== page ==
ClearSky is also challenged by some well-funded software-defined storage startups, including Atlantis Computing, Hedvig and Primary Data, whose value proposition is enabling companies to build hyperconverged, highly manageable storage infrastructures on top of their existing gear and, often, the cloud services they have in use. For many enterprises, that ability to leverage sometimes massive sunk storage investments will be a selling point.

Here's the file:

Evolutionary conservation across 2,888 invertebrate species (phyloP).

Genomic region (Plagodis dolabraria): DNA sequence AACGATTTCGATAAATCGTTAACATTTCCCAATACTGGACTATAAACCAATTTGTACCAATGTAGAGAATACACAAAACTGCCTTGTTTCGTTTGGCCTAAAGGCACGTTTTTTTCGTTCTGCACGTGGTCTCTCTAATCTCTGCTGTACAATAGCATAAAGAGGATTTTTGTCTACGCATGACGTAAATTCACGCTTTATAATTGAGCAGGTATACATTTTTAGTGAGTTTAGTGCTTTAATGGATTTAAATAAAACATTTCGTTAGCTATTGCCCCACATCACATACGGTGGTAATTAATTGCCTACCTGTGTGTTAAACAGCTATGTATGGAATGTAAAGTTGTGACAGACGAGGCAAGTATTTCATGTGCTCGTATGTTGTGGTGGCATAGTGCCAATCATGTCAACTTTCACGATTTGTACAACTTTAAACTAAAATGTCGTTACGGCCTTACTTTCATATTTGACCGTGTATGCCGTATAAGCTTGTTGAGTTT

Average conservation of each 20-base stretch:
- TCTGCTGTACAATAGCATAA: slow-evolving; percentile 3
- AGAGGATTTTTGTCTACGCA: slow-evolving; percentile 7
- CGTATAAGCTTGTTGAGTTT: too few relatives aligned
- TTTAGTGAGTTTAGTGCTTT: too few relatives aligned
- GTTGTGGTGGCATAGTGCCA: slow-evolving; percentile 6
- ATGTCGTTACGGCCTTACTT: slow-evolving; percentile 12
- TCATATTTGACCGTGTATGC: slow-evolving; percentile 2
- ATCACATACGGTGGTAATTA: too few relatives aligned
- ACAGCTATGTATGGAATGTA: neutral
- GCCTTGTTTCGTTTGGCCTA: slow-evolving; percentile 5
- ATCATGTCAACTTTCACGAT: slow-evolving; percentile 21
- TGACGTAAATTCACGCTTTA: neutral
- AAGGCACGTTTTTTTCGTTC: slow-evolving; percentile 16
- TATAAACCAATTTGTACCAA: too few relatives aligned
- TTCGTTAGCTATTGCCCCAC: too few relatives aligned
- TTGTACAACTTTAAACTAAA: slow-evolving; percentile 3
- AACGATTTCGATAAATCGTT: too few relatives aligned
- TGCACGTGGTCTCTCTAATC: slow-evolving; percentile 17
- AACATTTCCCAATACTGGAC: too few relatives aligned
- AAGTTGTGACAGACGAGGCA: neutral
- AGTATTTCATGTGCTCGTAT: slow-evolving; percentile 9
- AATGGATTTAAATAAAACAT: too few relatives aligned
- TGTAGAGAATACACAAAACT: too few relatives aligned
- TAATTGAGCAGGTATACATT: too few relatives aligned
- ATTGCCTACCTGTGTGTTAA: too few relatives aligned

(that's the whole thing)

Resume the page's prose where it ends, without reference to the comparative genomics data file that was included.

In contrast, ClearSky uses a capacity pricing model, charging per gigabyte, per month for the total amount of storage under management. The company said in a statement that the service “is one-third of the cost of customers’ previous storage environments.” While Rubin would not get more specific on pricing, in technology, it’s generally a matter of “simplicity, performance or low cost. Pick any two.”
While ClearSky will deal direct, Rubin told Channel Partners that it’s interested in partnering with providers in the metro areas it’s targeting for the service.
“We see a partner-enabled model with deal registration,” said Rubin. “Partners are important in building relationships.”
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October 15 2018 @ 20:26:22 UTC